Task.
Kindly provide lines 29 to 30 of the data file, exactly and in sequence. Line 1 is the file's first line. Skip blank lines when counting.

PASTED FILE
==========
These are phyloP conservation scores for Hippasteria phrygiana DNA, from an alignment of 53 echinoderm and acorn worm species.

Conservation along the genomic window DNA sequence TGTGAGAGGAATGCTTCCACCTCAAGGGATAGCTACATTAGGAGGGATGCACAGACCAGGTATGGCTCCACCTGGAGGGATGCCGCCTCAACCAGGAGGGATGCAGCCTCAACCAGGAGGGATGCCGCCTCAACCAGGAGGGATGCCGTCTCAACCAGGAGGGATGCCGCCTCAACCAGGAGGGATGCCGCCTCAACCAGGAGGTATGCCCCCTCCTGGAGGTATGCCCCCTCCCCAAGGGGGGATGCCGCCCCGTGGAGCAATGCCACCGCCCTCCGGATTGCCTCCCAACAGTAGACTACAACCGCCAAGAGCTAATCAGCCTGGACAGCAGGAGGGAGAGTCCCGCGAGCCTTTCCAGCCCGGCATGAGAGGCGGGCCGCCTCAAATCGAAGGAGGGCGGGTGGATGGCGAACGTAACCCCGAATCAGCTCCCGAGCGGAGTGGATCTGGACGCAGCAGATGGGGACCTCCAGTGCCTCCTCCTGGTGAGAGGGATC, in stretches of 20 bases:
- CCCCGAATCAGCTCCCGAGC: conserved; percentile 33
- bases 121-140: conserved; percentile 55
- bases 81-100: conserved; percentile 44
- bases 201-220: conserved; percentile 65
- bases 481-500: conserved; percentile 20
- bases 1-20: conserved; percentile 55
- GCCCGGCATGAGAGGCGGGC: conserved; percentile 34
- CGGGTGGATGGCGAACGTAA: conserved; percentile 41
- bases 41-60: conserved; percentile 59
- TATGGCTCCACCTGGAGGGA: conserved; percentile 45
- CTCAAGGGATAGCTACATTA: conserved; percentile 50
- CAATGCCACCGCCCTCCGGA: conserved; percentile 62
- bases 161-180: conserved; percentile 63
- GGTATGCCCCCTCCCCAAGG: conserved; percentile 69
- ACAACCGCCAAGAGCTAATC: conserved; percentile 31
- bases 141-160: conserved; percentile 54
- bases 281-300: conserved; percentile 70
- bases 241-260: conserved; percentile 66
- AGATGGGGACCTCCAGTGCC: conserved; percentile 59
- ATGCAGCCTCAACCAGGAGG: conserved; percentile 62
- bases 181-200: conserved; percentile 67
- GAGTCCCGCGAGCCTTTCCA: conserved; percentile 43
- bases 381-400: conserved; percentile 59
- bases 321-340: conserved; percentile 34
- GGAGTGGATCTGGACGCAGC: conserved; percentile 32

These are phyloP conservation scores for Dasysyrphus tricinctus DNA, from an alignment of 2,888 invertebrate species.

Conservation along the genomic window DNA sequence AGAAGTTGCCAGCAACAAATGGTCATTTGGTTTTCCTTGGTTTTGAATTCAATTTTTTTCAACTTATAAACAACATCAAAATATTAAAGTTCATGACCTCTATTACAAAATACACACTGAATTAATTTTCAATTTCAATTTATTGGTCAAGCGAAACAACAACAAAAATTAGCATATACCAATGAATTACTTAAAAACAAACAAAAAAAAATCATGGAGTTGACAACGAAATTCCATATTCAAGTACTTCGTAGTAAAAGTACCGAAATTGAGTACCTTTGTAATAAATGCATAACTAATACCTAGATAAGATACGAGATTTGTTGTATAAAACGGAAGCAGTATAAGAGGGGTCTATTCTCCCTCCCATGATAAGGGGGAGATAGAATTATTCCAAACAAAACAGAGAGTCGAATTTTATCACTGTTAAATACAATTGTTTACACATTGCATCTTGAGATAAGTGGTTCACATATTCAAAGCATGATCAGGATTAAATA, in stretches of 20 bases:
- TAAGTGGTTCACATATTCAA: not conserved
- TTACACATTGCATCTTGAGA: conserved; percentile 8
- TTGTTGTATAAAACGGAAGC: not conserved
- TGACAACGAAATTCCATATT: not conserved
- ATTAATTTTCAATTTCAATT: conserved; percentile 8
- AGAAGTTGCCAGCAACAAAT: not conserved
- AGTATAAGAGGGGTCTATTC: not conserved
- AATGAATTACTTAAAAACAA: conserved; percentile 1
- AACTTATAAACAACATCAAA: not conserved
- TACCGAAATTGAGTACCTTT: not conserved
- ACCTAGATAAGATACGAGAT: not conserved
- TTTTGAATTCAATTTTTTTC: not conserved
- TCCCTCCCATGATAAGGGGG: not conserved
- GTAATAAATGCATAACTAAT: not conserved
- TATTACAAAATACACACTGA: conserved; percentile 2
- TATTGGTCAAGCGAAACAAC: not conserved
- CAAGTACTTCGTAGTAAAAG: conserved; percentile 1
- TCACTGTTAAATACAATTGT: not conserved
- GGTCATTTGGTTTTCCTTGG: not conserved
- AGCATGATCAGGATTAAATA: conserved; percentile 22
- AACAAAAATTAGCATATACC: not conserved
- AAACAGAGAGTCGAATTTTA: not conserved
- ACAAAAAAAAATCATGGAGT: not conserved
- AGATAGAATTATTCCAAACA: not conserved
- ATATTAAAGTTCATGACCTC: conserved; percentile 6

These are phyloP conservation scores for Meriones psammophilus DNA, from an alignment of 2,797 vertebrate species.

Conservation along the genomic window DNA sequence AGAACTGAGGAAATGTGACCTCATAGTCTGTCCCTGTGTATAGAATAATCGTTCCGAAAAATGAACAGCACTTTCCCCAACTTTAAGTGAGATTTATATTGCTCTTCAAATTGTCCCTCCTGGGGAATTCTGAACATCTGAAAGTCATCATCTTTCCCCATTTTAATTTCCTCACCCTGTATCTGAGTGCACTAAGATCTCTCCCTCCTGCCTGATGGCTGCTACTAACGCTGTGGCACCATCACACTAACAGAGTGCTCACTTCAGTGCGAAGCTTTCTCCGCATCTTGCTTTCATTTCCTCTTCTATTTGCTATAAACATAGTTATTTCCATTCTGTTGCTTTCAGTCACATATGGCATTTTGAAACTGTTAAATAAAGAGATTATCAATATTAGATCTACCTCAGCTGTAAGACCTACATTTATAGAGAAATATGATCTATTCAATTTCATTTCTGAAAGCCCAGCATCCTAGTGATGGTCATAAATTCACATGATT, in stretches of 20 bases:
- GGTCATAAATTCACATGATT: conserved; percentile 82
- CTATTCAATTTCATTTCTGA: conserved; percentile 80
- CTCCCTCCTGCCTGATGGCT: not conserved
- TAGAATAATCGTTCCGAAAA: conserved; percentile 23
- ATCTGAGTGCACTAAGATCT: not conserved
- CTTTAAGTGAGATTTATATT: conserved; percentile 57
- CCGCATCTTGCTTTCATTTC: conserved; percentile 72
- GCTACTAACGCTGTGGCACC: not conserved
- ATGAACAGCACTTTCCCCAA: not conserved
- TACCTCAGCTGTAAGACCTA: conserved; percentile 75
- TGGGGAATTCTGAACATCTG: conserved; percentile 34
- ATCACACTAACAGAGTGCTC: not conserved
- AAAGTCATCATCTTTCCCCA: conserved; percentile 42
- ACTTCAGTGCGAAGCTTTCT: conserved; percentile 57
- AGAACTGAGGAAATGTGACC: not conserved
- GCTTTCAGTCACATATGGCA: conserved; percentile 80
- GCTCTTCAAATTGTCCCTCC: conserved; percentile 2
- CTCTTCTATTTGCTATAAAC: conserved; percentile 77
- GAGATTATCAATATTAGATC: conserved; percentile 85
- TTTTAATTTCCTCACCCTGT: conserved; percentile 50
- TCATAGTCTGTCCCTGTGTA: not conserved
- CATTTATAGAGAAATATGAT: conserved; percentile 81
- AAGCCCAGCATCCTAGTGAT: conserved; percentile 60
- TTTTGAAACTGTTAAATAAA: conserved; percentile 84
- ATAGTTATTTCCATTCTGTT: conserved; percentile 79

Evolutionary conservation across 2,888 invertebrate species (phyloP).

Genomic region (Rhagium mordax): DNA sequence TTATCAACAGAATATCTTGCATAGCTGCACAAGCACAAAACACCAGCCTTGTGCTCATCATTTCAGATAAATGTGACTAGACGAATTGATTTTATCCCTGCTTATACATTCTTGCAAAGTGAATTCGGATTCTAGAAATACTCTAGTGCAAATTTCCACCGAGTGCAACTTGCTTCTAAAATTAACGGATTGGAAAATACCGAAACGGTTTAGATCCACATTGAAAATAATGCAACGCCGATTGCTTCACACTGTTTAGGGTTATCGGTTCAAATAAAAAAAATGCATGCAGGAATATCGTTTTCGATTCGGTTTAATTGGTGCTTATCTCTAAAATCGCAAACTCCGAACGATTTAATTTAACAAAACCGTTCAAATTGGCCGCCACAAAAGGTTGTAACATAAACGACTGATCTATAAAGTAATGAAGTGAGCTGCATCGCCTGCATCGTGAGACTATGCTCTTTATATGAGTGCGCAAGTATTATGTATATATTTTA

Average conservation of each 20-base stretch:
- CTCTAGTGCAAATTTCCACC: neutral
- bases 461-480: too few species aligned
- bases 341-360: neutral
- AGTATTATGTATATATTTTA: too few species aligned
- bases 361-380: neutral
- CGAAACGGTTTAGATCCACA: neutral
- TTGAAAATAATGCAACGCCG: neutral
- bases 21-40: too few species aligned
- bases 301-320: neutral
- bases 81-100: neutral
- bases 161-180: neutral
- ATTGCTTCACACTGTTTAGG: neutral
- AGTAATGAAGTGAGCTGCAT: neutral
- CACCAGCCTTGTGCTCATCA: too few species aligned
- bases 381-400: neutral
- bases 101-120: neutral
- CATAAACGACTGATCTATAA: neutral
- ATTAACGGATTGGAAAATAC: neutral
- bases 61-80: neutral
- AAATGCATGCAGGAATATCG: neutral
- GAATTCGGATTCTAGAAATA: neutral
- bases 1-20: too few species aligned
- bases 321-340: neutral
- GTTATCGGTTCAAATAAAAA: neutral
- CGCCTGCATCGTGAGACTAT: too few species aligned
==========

Conservation along the genomic window DNA sequence AGAAGTTGCCAGCAACAAATGGTCATTTGGTTTTCCTTGGTTTTGAATTCAATTTTTTTCAACTTATAAACAACATCAAAATATTAAAGTTCATGACCTCTATTACAAAATACACACTGAATTAATTTTCAATTTCAATTTATTGGTCAAGCGAAACAACAACAAAAATTAGCATATACCAATGAATTACTTAAAAACAAACAAAAAAAAATCATGGAGTTGACAACGAAATTCCATATTCAAGTACTTCGTAGTAAAAGTACCGAAATTGAGTACCTTTGTAATAAATGCATAACTAATACCTAGATAAGATACGAGATTTGTTGTATAAAACGGAAGCAGTATAAGAGGGGTCTATTCTCCCTCCCATGATAAGGGGGAGATAGAATTATTCCAAACAAAACAGAGAGTCGAATTTTATCACTGTTAAATACAATTGTTTACACATTGCATCTTGAGATAAGTGGTTCACATATTCAAAGCATGATCAGGATTAAATA, in stretches of 20 bases:
- TAAGTGGTTCACATATTCAA: not conserved